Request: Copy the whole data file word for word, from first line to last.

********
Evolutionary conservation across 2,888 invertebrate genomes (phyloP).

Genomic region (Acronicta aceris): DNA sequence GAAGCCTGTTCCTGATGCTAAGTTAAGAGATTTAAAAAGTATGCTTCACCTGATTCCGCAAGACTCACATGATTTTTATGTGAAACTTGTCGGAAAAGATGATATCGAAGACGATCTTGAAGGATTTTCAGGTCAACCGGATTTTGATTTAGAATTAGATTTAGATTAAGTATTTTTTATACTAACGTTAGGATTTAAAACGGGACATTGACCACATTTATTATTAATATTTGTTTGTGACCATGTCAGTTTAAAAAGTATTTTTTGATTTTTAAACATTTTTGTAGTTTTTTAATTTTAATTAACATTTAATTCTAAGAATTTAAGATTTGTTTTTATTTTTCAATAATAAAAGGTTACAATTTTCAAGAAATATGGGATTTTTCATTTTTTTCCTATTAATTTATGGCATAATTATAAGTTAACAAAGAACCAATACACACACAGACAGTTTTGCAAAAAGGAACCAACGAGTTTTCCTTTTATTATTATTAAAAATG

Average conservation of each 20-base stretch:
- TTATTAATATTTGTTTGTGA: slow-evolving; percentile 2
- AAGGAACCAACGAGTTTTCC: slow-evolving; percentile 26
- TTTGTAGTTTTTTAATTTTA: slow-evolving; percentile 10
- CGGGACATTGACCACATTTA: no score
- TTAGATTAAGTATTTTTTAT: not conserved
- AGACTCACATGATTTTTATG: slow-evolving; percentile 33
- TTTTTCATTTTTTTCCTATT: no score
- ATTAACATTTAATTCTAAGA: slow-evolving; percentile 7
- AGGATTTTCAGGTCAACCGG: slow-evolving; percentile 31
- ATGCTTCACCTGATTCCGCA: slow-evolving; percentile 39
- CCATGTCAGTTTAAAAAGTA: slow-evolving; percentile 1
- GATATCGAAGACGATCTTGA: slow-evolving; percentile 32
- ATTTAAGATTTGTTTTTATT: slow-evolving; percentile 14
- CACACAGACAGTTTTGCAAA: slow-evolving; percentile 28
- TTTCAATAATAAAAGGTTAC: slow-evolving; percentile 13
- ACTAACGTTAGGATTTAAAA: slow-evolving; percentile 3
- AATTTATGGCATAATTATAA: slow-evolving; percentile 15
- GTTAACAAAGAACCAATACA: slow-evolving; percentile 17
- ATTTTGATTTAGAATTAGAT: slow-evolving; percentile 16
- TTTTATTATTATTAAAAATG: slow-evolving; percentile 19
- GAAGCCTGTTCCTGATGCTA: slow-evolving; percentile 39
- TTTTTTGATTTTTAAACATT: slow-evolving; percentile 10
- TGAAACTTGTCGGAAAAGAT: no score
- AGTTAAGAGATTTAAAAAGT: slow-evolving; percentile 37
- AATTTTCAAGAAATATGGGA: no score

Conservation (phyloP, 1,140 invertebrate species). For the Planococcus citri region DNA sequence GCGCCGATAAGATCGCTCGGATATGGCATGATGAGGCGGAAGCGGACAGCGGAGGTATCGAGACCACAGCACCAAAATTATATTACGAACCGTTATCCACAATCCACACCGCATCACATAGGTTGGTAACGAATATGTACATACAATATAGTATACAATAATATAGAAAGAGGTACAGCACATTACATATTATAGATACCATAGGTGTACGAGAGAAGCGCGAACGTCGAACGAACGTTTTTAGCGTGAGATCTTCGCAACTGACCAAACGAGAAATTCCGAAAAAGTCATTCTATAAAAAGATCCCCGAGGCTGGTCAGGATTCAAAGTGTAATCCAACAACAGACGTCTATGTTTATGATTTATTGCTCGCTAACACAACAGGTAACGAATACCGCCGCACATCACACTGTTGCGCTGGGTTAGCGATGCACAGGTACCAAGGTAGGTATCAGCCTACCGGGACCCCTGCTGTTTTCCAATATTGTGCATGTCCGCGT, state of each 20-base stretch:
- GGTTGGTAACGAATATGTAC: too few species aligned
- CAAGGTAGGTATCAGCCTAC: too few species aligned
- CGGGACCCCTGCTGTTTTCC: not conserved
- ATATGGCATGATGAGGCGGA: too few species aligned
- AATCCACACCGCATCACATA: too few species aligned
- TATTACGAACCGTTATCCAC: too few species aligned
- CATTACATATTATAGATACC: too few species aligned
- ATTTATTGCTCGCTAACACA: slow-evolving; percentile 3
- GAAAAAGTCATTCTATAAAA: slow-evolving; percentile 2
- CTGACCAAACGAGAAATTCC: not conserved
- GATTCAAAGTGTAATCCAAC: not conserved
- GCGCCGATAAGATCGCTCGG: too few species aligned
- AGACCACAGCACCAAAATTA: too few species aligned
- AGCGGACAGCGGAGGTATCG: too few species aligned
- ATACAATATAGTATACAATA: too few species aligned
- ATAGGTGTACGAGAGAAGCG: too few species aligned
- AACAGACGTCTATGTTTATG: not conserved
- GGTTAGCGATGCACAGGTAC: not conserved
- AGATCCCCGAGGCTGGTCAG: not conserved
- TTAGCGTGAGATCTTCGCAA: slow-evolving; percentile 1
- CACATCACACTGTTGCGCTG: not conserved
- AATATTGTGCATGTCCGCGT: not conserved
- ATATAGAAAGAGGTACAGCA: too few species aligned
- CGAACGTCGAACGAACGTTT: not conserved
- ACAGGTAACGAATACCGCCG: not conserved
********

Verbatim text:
Evolutionary conservation across 2,888 invertebrate genomes (phyloP).

Genomic region (Acronicta aceris): DNA sequence GAAGCCTGTTCCTGATGCTAAGTTAAGAGATTTAAAAAGTATGCTTCACCTGATTCCGCAAGACTCACATGATTTTTATGTGAAACTTGTCGGAAAAGATGATATCGAAGACGATCTTGAAGGATTTTCAGGTCAACCGGATTTTGATTTAGAATTAGATTTAGATTAAGTATTTTTTATACTAACGTTAGGATTTAAAACGGGACATTGACCACATTTATTATTAATATTTGTTTGTGACCATGTCAGTTTAAAAAGTATTTTTTGATTTTTAAACATTTTTGTAGTTTTTTAATTTTAATTAACATTTAATTCTAAGAATTTAAGATTTGTTTTTATTTTTCAATAATAAAAGGTTACAATTTTCAAGAAATATGGGATTTTTCATTTTTTTCCTATTAATTTATGGCATAATTATAAGTTAACAAAGAACCAATACACACACAGACAGTTTTGCAAAAAGGAACCAACGAGTTTTCCTTTTATTATTATTAAAAATG

Average conservation of each 20-base stretch:
- TTATTAATATTTGTTTGTGA: slow-evolving; percentile 2
- AAGGAACCAACGAGTTTTCC: slow-evolving; percentile 26
- TTTGTAGTTTTTTAATTTTA: slow-evolving; percentile 10
- CGGGACATTGACCACATTTA: no score
- TTAGATTAAGTATTTTTTAT: not conserved
- AGACTCACATGATTTTTATG: slow-evolving; percentile 33
- TTTTTCATTTTTTTCCTATT: no score
- ATTAACATTTAATTCTAAGA: slow-evolving; percentile 7
- AGGATTTTCAGGTCAACCGG: slow-evolving; percentile 31
- ATGCTTCACCTGATTCCGCA: slow-evolving; percentile 39
- CCATGTCAGTTTAAAAAGTA: slow-evolving; percentile 1
- GATATCGAAGACGATCTTGA: slow-evolving; percentile 32
- ATTTAAGATTTGTTTTTATT: slow-evolving; percentile 14
- CACACAGACAGTTTTGCAAA: slow-evolving; percentile 28
- TTTCAATAATAAAAGGTTAC: slow-evolving; percentile 13
- ACTAACGTTAGGATTTAAAA: slow-evolving; percentile 3
- AATTTATGGCATAATTATAA: slow-evolving; percentile 15
- GTTAACAAAGAACCAATACA: slow-evolving; percentile 17
- ATTTTGATTTAGAATTAGAT: slow-evolving; percentile 16
- TTTTATTATTATTAAAAATG: slow-evolving; percentile 19
- GAAGCCTGTTCCTGATGCTA: slow-evolving; percentile 39
- TTTTTTGATTTTTAAACATT: slow-evolving; percentile 10
- TGAAACTTGTCGGAAAAGAT: no score
- AGTTAAGAGATTTAAAAAGT: slow-evolving; percentile 37
- AATTTTCAAGAAATATGGGA: no score

Conservation (phyloP, 1,140 invertebrate species). For the Planococcus citri region DNA sequence GCGCCGATAAGATCGCTCGGATATGGCATGATGAGGCGGAAGCGGACAGCGGAGGTATCGAGACCACAGCACCAAAATTATATTACGAACCGTTATCCACAATCCACACCGCATCACATAGGTTGGTAACGAATATGTACATACAATATAGTATACAATAATATAGAAAGAGGTACAGCACATTACATATTATAGATACCATAGGTGTACGAGAGAAGCGCGAACGTCGAACGAACGTTTTTAGCGTGAGATCTTCGCAACTGACCAAACGAGAAATTCCGAAAAAGTCATTCTATAAAAAGATCCCCGAGGCTGGTCAGGATTCAAAGTGTAATCCAACAACAGACGTCTATGTTTATGATTTATTGCTCGCTAACACAACAGGTAACGAATACCGCCGCACATCACACTGTTGCGCTGGGTTAGCGATGCACAGGTACCAAGGTAGGTATCAGCCTACCGGGACCCCTGCTGTTTTCCAATATTGTGCATGTCCGCGT, state of each 20-base stretch:
- GGTTGGTAACGAATATGTAC: too few species aligned
- CAAGGTAGGTATCAGCCTAC: too few species aligned
- CGGGACCCCTGCTGTTTTCC: not conserved
- ATATGGCATGATGAGGCGGA: too few species aligned
- AATCCACACCGCATCACATA: too few species aligned
- TATTACGAACCGTTATCCAC: too few species aligned
- CATTACATATTATAGATACC: too few species aligned
- ATTTATTGCTCGCTAACACA: slow-evolving; percentile 3
- GAAAAAGTCATTCTATAAAA: slow-evolving; percentile 2
- CTGACCAAACGAGAAATTCC: not conserved
- GATTCAAAGTGTAATCCAAC: not conserved
- GCGCCGATAAGATCGCTCGG: too few species aligned
- AGACCACAGCACCAAAATTA: too few species aligned
- AGCGGACAGCGGAGGTATCG: too few species aligned
- ATACAATATAGTATACAATA: too few species aligned
- ATAGGTGTACGAGAGAAGCG: too few species aligned
- AACAGACGTCTATGTTTATG: not conserved
- GGTTAGCGATGCACAGGTAC: not conserved
- AGATCCCCGAGGCTGGTCAG: not conserved
- TTAGCGTGAGATCTTCGCAA: slow-evolving; percentile 1
- CACATCACACTGTTGCGCTG: not conserved
- AATATTGTGCATGTCCGCGT: not conserved
- ATATAGAAAGAGGTACAGCA: too few species aligned
- CGAACGTCGAACGAACGTTT: not conserved
- ACAGGTAACGAATACCGCCG: not conserved